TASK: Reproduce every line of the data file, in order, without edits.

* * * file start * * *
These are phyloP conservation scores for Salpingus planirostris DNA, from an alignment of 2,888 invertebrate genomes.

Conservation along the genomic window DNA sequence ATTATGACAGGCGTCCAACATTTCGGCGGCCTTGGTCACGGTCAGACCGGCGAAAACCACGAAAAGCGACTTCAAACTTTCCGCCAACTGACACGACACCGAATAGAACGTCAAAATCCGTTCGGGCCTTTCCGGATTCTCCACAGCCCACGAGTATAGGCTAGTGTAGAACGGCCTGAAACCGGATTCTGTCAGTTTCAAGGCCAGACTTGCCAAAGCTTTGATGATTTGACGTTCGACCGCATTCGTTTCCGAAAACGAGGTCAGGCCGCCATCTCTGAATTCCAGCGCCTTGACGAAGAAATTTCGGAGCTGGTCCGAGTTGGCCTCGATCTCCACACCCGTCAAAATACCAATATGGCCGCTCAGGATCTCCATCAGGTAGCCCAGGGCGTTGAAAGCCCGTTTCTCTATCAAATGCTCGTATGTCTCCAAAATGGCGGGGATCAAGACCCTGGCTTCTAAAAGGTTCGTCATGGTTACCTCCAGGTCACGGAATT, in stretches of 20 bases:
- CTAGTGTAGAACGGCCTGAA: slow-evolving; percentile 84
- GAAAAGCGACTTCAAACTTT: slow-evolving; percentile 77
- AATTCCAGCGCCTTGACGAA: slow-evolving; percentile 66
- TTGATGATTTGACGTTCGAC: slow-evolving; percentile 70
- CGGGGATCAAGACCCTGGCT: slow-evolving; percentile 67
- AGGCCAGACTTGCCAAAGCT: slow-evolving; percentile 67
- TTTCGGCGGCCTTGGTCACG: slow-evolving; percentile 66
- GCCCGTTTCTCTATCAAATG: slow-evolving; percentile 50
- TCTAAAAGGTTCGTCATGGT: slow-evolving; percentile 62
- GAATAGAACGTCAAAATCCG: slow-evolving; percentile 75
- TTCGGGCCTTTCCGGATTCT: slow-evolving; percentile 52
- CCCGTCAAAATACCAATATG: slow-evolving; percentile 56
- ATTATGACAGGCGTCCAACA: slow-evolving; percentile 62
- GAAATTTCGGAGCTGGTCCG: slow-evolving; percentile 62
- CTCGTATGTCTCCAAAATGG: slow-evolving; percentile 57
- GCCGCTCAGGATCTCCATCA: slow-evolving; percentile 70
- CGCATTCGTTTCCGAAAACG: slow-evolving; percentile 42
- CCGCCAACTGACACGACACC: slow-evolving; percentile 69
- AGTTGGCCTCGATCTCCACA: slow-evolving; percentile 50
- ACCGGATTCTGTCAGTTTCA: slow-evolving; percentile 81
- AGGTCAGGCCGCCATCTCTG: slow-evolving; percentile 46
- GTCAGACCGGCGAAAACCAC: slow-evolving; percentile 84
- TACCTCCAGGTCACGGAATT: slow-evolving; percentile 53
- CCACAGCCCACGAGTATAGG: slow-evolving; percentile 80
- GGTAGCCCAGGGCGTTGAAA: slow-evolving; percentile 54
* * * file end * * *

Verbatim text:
These are phyloP conservation scores for Salpingus planirostris DNA, from an alignment of 2,888 invertebrate genomes.

Conservation along the genomic window DNA sequence ATTATGACAGGCGTCCAACATTTCGGCGGCCTTGGTCACGGTCAGACCGGCGAAAACCACGAAAAGCGACTTCAAACTTTCCGCCAACTGACACGACACCGAATAGAACGTCAAAATCCGTTCGGGCCTTTCCGGATTCTCCACAGCCCACGAGTATAGGCTAGTGTAGAACGGCCTGAAACCGGATTCTGTCAGTTTCAAGGCCAGACTTGCCAAAGCTTTGATGATTTGACGTTCGACCGCATTCGTTTCCGAAAACGAGGTCAGGCCGCCATCTCTGAATTCCAGCGCCTTGACGAAGAAATTTCGGAGCTGGTCCGAGTTGGCCTCGATCTCCACACCCGTCAAAATACCAATATGGCCGCTCAGGATCTCCATCAGGTAGCCCAGGGCGTTGAAAGCCCGTTTCTCTATCAAATGCTCGTATGTCTCCAAAATGGCGGGGATCAAGACCCTGGCTTCTAAAAGGTTCGTCATGGTTACCTCCAGGTCACGGAATT, in stretches of 20 bases:
- CTAGTGTAGAACGGCCTGAA: slow-evolving; percentile 84
- GAAAAGCGACTTCAAACTTT: slow-evolving; percentile 77
- AATTCCAGCGCCTTGACGAA: slow-evolving; percentile 66
- TTGATGATTTGACGTTCGAC: slow-evolving; percentile 70
- CGGGGATCAAGACCCTGGCT: slow-evolving; percentile 67
- AGGCCAGACTTGCCAAAGCT: slow-evolving; percentile 67
- TTTCGGCGGCCTTGGTCACG: slow-evolving; percentile 66
- GCCCGTTTCTCTATCAAATG: slow-evolving; percentile 50
- TCTAAAAGGTTCGTCATGGT: slow-evolving; percentile 62
- GAATAGAACGTCAAAATCCG: slow-evolving; percentile 75
- TTCGGGCCTTTCCGGATTCT: slow-evolving; percentile 52
- CCCGTCAAAATACCAATATG: slow-evolving; percentile 56
- ATTATGACAGGCGTCCAACA: slow-evolving; percentile 62
- GAAATTTCGGAGCTGGTCCG: slow-evolving; percentile 62
- CTCGTATGTCTCCAAAATGG: slow-evolving; percentile 57
- GCCGCTCAGGATCTCCATCA: slow-evolving; percentile 70
- CGCATTCGTTTCCGAAAACG: slow-evolving; percentile 42
- CCGCCAACTGACACGACACC: slow-evolving; percentile 69
- AGTTGGCCTCGATCTCCACA: slow-evolving; percentile 50
- ACCGGATTCTGTCAGTTTCA: slow-evolving; percentile 81
- AGGTCAGGCCGCCATCTCTG: slow-evolving; percentile 46
- GTCAGACCGGCGAAAACCAC: slow-evolving; percentile 84
- TACCTCCAGGTCACGGAATT: slow-evolving; percentile 53
- CCACAGCCCACGAGTATAGG: slow-evolving; percentile 80
- GGTAGCCCAGGGCGTTGAAA: slow-evolving; percentile 54